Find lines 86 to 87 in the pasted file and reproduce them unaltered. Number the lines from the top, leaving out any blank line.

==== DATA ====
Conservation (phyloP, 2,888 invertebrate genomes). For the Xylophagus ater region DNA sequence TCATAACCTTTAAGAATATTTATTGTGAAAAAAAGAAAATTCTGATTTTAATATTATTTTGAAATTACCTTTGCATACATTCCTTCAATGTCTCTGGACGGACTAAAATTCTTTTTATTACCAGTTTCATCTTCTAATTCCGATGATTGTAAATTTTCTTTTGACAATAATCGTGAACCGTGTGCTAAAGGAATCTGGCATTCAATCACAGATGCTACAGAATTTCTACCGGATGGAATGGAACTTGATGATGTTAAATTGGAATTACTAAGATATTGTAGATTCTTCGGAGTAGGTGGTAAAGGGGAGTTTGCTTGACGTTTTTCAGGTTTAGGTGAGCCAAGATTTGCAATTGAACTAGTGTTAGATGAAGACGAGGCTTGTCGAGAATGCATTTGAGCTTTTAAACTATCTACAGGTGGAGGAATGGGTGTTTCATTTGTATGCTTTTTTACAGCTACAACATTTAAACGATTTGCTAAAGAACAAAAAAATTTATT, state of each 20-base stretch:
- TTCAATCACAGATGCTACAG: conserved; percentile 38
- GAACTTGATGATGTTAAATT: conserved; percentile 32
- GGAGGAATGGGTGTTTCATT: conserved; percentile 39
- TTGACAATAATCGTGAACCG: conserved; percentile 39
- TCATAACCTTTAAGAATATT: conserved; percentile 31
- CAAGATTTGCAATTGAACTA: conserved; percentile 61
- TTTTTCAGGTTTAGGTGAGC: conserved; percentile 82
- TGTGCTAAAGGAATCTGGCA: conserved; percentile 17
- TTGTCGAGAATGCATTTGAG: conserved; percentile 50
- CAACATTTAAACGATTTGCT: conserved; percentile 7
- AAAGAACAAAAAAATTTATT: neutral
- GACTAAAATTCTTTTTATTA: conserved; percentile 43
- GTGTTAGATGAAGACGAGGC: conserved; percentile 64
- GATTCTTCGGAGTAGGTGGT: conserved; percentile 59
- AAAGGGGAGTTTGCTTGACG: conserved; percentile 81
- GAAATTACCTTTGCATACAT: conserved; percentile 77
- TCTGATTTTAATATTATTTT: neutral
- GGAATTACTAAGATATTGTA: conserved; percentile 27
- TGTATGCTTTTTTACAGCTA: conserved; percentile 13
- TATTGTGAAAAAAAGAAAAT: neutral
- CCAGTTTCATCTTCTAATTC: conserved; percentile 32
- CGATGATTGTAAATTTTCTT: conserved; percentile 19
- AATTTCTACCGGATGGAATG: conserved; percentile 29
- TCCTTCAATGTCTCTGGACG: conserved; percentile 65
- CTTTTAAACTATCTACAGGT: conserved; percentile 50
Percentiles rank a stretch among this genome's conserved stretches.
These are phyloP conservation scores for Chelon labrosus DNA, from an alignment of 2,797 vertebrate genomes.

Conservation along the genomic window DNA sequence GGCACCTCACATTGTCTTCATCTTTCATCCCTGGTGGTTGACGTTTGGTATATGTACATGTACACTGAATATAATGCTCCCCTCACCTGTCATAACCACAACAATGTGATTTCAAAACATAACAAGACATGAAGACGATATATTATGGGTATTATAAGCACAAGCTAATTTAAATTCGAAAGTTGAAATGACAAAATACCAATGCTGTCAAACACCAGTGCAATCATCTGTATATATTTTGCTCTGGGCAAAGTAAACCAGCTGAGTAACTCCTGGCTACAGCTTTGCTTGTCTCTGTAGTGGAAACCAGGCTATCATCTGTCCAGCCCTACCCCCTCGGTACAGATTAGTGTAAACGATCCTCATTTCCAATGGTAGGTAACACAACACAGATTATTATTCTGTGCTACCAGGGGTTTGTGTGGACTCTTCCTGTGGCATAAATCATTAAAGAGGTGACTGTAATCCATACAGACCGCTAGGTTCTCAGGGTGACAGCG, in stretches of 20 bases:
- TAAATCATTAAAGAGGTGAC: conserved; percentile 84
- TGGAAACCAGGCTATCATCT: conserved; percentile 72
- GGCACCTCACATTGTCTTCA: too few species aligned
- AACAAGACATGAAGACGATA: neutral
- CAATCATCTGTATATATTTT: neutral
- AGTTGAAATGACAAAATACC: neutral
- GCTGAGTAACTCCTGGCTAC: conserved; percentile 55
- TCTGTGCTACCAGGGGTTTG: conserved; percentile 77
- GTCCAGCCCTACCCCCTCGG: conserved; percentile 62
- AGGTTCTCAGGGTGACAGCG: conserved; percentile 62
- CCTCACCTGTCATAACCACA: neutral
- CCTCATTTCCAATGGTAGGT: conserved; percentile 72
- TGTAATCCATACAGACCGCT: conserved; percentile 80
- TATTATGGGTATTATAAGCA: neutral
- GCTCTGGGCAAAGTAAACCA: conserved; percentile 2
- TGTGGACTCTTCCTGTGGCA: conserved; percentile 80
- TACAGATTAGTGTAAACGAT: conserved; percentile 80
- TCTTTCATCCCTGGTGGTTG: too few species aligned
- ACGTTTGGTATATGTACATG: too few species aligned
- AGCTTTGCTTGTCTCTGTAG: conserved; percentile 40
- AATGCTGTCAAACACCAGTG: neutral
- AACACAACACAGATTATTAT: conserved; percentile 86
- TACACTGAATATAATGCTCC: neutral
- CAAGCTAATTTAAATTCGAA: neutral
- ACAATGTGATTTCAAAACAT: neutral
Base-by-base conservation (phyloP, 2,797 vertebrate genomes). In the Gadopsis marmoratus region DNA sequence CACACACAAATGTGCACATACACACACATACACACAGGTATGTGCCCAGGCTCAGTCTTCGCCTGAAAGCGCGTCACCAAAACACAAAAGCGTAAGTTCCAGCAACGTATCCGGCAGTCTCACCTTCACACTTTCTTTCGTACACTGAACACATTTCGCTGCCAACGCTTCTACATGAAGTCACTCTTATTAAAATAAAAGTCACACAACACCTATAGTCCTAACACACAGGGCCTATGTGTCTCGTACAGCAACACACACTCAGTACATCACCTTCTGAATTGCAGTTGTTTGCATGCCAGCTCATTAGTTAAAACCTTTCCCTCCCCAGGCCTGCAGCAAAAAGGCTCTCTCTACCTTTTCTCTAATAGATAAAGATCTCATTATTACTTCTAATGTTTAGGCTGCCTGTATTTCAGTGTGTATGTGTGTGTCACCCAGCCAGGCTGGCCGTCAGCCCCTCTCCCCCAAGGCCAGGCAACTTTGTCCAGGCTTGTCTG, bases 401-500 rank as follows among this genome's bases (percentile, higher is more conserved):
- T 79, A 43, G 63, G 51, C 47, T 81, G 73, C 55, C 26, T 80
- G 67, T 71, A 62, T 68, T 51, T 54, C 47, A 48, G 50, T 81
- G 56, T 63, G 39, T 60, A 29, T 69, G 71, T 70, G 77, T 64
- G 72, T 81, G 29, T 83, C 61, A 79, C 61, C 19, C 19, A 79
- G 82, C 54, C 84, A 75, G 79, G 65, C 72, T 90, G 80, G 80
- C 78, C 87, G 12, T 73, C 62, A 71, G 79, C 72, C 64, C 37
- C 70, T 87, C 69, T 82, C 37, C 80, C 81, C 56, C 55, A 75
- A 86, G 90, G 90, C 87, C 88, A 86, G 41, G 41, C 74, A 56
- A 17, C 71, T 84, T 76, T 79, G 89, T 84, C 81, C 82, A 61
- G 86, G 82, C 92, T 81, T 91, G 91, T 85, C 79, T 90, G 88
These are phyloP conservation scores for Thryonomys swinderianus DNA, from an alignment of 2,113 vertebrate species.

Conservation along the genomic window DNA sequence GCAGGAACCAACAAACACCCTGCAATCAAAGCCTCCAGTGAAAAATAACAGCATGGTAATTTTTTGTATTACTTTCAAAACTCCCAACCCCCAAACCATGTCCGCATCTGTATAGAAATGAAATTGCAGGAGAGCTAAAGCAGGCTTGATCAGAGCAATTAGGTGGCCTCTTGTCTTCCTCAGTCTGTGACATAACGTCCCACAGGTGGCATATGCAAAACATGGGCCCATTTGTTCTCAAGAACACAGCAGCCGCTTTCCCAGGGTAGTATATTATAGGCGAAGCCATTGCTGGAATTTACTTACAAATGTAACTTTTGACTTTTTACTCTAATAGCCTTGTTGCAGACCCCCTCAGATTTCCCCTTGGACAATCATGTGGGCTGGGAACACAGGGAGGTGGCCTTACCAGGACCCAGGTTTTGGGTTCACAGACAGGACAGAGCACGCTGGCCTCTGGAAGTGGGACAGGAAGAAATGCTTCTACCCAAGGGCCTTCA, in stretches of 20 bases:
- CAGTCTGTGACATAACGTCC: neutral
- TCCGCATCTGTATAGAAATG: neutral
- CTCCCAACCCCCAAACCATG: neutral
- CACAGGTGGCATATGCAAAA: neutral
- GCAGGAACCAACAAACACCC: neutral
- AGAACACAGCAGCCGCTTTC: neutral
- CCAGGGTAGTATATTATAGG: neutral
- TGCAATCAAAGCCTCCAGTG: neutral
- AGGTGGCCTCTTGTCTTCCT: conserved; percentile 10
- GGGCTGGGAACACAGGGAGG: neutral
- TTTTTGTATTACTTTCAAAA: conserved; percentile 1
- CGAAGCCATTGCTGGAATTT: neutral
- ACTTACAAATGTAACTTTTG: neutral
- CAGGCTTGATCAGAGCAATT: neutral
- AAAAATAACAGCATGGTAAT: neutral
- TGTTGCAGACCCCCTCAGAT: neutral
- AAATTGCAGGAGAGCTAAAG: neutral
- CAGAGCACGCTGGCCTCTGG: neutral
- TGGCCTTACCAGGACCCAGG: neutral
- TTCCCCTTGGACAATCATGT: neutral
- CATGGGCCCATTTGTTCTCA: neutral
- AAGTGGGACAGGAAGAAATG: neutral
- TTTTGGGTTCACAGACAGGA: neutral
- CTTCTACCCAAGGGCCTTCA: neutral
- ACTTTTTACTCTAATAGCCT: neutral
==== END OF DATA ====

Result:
- TGGCCTTACCAGGACCCAGG: neutral
- TTCCCCTTGGACAATCATGT: neutral